Livable Ecosystems: A Model for Suburbia

Screen Shot 2015-07-31 at 1.54.08 PM.png


Livable Ecosystems: A Model for Suburbia


Susan Barton


This 27 page color brochure includes a description of the four major ecosystem services provided by natural systems and essential to humans. They are clean water, fresh air, wildlife and human wellness. The brochure goes on to describe how suburban landscapes can be landscaped to provide these services. Additional sections include instructions for installing a rain garden, planting a windbreak, planting a forest, managing a meadow and planting a butterfly garden.

Learning goals for the item

Learning goals include:
1. Raise awareness that humans are responsible for creating/managing landscapes that provide ecosystem services since "natural areas" that provided those services in the past are being rapidly developed.
2. Understand the methodology involved in planning and installing various types of non-traditional suburban landscapes.
3. Select native plants to attract butterflies rather than the invasive species, butterfly bush.

Appropriate audience

Homeowners are the primary audience. Students at the high school or college level might also find this information useful.

A list of credits (if appropriate)

Susan Barton, University of Delaware Gary Schwetz, Delaware Center for Horticulture

Project participants:
Valann Budischak, University of Delaware Jen Gochenaur, Delaware Nature Society Faith Kuehn,
Delaware Department of Agriculture
Photographs provided by:
Susan Barton Rick Darke Gary Schwetz
Graphic design by:
Carrie Finnie
Funding provided by:
National Fish and Wildlife Foundation through the Delaware Estuary Grants Program

Supported by:
Delaware Center for Horticulture, Delaware Department of Agriculture, Delaware Invasive Species
Council, Delaware Nursery and Landscape Assoc.,
University of Delaware

A list of references (key references - cited or suggested)

Barton, S.S. and R.S. Pineo. 2009. Human Benefits of Green Spaces. UD Cooperative Extension, Sustainable Landscape Series. manwellness/Human_Benefits.pdf. 17 May, 2011. Benefits of

Trees In Urban Areas, 17 May 2011. Cramer, Steve. Planting to Conserve Energy, Colorado State University Cooperative Extension, g/Trees/conserve.htm , 17 May 2011.

de Groot, R. S., Wilson, M. A., & Boumans, R.M. J. (2002). A typology for the classification, description and valuation of ecosystem functions, goods and services. Ecological Economics, 41(3), 393-408.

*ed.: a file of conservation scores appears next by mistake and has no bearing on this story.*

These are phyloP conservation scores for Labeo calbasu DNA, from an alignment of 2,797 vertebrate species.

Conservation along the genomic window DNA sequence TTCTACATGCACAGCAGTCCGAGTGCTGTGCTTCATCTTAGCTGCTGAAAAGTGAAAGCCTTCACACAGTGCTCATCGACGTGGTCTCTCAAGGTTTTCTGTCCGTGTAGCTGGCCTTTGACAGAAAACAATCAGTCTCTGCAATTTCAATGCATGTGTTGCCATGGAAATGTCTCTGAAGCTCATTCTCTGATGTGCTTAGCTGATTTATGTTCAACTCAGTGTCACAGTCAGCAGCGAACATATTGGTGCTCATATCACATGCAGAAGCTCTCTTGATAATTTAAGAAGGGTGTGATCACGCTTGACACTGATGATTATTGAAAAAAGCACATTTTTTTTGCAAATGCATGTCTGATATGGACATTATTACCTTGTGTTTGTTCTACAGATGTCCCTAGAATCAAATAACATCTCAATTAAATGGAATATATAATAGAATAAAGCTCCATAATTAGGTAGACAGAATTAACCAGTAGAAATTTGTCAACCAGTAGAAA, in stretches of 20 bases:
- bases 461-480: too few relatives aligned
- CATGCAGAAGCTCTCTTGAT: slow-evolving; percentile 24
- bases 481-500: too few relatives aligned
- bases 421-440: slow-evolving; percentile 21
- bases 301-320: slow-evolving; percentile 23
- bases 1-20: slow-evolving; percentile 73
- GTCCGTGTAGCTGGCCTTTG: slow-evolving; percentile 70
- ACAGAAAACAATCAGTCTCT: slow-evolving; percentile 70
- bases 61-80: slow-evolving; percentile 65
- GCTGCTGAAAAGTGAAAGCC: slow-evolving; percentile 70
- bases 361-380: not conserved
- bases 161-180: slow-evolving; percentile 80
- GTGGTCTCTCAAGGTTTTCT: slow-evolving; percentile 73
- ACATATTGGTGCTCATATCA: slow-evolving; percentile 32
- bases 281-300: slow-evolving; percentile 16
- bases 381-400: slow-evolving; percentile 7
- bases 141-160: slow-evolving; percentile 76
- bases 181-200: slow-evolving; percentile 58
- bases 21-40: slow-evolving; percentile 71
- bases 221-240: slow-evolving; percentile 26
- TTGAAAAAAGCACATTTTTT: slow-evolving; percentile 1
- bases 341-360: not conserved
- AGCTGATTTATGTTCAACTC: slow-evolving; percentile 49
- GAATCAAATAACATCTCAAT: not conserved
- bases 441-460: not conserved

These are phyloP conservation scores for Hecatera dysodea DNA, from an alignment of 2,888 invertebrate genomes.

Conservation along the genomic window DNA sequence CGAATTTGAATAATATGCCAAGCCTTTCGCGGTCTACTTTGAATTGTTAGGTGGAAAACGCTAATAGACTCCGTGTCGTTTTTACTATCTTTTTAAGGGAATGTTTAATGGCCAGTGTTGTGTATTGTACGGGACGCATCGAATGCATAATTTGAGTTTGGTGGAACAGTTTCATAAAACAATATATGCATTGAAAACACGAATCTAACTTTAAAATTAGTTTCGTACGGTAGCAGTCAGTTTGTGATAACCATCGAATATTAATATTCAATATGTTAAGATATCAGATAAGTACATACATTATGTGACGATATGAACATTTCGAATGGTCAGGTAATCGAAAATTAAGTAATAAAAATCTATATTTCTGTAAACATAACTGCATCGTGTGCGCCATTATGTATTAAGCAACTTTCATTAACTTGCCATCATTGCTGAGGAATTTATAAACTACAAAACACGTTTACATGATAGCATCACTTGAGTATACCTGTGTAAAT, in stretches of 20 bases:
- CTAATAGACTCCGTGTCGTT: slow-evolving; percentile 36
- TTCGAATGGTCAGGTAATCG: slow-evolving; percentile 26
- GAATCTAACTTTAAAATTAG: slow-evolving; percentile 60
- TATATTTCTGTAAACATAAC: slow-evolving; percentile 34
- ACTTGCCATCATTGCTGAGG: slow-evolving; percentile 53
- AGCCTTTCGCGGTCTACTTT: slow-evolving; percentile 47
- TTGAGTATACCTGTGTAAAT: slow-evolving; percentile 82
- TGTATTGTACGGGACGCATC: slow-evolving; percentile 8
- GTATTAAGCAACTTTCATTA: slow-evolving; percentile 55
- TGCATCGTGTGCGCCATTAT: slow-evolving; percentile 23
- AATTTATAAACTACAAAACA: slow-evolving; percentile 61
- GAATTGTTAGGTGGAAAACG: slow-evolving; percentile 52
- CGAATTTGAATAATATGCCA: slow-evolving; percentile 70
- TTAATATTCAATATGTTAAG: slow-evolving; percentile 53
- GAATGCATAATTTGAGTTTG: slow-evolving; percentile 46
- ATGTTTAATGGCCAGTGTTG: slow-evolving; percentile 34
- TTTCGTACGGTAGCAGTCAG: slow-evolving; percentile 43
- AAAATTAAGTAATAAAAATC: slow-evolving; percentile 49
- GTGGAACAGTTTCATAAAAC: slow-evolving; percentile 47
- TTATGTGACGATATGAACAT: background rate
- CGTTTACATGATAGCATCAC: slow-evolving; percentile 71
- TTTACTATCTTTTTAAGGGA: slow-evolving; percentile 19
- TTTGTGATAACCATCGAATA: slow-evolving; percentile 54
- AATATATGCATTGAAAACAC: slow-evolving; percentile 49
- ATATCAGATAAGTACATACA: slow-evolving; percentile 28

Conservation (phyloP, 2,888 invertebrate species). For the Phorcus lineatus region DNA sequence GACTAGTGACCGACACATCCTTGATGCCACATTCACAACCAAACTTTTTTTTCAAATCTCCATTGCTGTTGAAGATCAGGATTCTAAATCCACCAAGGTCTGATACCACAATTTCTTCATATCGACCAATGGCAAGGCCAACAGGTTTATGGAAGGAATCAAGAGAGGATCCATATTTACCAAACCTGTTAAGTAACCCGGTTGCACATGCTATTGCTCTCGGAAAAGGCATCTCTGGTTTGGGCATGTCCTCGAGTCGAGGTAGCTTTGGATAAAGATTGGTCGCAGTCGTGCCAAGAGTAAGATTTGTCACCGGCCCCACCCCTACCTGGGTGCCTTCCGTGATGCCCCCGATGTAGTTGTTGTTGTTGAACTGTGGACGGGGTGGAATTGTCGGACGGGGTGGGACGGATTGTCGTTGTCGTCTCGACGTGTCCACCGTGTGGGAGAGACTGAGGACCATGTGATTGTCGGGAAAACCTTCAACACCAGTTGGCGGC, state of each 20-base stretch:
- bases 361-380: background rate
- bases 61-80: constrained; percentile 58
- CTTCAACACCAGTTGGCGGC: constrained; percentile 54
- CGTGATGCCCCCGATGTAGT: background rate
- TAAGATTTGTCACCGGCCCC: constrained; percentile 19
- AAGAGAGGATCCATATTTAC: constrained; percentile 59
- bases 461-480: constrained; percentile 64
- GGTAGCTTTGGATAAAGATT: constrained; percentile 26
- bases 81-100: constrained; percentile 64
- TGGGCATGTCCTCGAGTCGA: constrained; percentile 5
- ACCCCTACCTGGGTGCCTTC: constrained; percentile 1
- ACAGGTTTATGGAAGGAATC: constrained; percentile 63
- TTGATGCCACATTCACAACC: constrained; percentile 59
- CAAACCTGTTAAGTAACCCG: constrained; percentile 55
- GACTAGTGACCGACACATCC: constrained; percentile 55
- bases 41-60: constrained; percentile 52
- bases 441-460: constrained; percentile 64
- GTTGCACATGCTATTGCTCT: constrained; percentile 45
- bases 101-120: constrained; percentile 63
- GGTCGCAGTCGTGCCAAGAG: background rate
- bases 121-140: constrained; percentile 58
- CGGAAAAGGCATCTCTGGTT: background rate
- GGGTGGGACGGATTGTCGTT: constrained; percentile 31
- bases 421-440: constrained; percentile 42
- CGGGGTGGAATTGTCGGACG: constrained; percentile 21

Kuhns, Michael. Planting Trees for Energy Conservation: The Right Tree in the Right Place, Utah State University., 17 May 2011.

Lyle, John Tillman.1999. Design for Human Ecosystems: Landscape, Land Use, and Natural Resources. Island Press.

Tallamy, Douglas W. 2009. Bringing Nature Home: How You Can Sustain Wildlife With Native Plants. Timber Press.

Keywords (separate keywords or phrases with a comma)

ecosystem services, clean water, clean air, wildlife habitat, human wellness, rain gardens, water management, meadow construction, planting a forest, windbreaks, butterfly gardens, changing suburbia,

Review Summary

Livable Ecosystems:  A Model for Suburbia is a Cooperative Extension brochure organized around the four major ecosystem services provided by a successful landscape—clean water, fresh air, wildlife habitat and human wellness.  For each ecosystem service, it provides specific landscape design and management suggestions that will help provide that service.  It is very well written and easy to follow. Reviewers can see the value to northern areas and climates similar to Delaware. The second half of the publication includes specific recommendations for installing and managing a rain garden, windbreak, forest, meadow, and butterfly garden.  Plants that attract butterflies are listed and charts are included with species of butterflies and their larval food sources.  The final paragraph explains why butterfly bush should not be included in a butterfly garden.  Images and graphics illustrate concepts discussed in the publication throughout. 

Social Bookmarking



“Livable Ecosystems: A Model for Suburbia,” ASHS HortIM™, accessed July 16, 2019,


Creative Commons License
This work is licensed under a Creative Commons Attribution 3.0 United States License.